In the book we are invited to consider who we are and how we decide on who we might regard as heroes or heroines. Equally we are challenged into thinking about who are our villains – those people who we refuse to allow out of the box firmly closed and marked – bad person. We are of course all of us a range of opposing things, good and bad, impatient and kind, loving and annoying. It is part of maturity at all stages of our life to develop a moral complexity which helps develop and deepen our mind and deepen our relationships. Throughout this generous philosophy we are encouraged not to let ourselves off the hook!
We have to atone, we have to take responsibility, we have to despise what we have done and we have to apologise to those we have hurt. But we do not – in the end – have to be without kindness for ourselves.
Central to this narrative is the concept of Harmatia. The term is often said to depict the flaws or defects of a character and portraying these as the reason of a potential downfall.
At this stage you might wonder why on earth you should pick this book up and read it given its fundamental challenges to some of the darker aspects of our personality with which we might struggle. These may be the cause of deep unhappiness and even dysfunction. However the gentleness of the invitation into reflexivity opens up new windows and vistas into our life story.
There are always things that we might want to shift and change – so read this book with a pencil and paper and allow it to ask you questions which might be transformative for your well-being and wholeness. Better still read in with a group of friends!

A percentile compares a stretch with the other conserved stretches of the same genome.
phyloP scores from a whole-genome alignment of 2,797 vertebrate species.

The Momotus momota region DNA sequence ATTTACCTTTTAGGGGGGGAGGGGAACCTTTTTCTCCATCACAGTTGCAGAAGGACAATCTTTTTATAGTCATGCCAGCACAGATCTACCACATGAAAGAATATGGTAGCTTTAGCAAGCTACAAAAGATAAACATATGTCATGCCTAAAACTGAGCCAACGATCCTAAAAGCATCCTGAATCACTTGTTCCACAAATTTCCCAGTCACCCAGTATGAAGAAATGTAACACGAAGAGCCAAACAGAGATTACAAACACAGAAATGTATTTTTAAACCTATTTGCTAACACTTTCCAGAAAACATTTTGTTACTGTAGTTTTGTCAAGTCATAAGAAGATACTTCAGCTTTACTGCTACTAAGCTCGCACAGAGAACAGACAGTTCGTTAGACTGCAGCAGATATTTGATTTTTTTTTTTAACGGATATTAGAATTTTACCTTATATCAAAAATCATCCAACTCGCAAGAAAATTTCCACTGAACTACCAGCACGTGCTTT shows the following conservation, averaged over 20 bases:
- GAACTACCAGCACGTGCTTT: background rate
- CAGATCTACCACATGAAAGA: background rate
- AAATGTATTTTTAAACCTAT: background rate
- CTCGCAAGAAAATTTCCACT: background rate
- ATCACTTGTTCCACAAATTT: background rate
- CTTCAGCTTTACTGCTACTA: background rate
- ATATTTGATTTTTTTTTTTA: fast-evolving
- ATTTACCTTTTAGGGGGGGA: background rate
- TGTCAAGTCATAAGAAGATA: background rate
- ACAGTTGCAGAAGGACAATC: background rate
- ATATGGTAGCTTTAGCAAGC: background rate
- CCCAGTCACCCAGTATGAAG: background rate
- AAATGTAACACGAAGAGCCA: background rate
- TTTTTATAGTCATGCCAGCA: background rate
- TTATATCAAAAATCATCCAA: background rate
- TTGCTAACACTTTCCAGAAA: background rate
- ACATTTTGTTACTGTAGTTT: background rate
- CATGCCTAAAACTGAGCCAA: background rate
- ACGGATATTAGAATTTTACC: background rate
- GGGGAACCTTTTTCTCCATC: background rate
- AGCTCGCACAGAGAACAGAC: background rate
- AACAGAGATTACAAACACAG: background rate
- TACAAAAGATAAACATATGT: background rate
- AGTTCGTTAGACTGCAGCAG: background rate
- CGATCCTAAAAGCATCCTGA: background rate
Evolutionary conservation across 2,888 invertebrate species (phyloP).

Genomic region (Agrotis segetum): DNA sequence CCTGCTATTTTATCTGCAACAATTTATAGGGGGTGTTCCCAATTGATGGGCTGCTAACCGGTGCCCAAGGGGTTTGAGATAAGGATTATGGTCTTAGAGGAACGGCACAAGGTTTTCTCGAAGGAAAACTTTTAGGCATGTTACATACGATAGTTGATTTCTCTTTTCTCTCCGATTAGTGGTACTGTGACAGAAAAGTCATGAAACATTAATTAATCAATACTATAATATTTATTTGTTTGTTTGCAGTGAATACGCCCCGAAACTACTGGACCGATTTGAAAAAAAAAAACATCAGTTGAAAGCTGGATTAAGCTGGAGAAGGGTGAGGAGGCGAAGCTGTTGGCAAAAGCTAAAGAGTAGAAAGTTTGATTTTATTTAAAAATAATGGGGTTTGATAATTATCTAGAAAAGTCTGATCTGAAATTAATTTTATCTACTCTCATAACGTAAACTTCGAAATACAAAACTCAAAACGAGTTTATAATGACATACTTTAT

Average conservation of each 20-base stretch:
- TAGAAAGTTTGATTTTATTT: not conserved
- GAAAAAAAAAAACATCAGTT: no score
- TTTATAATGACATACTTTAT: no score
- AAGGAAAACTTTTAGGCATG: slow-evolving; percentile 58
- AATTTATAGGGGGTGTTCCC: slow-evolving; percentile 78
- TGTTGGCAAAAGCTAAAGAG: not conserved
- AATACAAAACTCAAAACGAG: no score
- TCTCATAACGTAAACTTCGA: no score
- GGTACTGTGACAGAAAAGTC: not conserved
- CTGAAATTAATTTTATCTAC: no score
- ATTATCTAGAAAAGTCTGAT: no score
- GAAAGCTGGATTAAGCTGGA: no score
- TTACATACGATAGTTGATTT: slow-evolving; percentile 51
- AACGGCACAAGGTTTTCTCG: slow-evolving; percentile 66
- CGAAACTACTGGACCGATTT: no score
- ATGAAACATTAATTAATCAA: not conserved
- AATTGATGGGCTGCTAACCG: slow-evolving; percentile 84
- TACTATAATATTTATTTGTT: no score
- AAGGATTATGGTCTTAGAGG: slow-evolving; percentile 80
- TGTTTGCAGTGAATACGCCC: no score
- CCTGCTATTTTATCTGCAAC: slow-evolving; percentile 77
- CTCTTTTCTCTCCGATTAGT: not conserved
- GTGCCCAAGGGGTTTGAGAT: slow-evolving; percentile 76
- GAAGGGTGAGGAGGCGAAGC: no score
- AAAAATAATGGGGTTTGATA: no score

Of course none of this is easy – the book leaves us with this challenge – of being a good failure !
those afraid of failure and those who have failed have much to offer one another. The failed are living proof that failure can be endured – while the faithful are an ideal constituency in which the failed can practice their wisdom and deliver solace. We waste far too much time scaling or dreaming of the peaks of worldly success. Now is the moment to turn our attention to becoming those unlikely, but much more important, members of society: good failures. These are people who know how to be kind, sympathetic, gentle, humorous, humble, grateful and imaginative in the face of disaster –and who are therefore always ready to lend a hand to fellow vulnerable ailing humans who have been damned by fate and too, for now, struggle to remember any reasons to live. That will be redemption and success properly worthy of the word.
I find myself in the fortunate position of being able to have a very wide range of conversations with a variety of people who hold rich and sometimes complicated perspectives on religion and religious practice. I find myself, at times, agreeing with some of those who have come to the conviction that religion is not good for you and certainly not a force for good in our society. We would do well to explore the roots of this both in ourselves and others as we find ways of building back for good in these post-pandemic months. What this insightful and difficult book has opened up and reminded me for is that some of that change begins with self.
Becoming aware of paradox and contradiction – finding ways of authentically listening and connecting with our vulnerabilities and complexities as human beings might be a part of spiritual wisdom that can enable us to flourish and in our flourishing help others to thrive.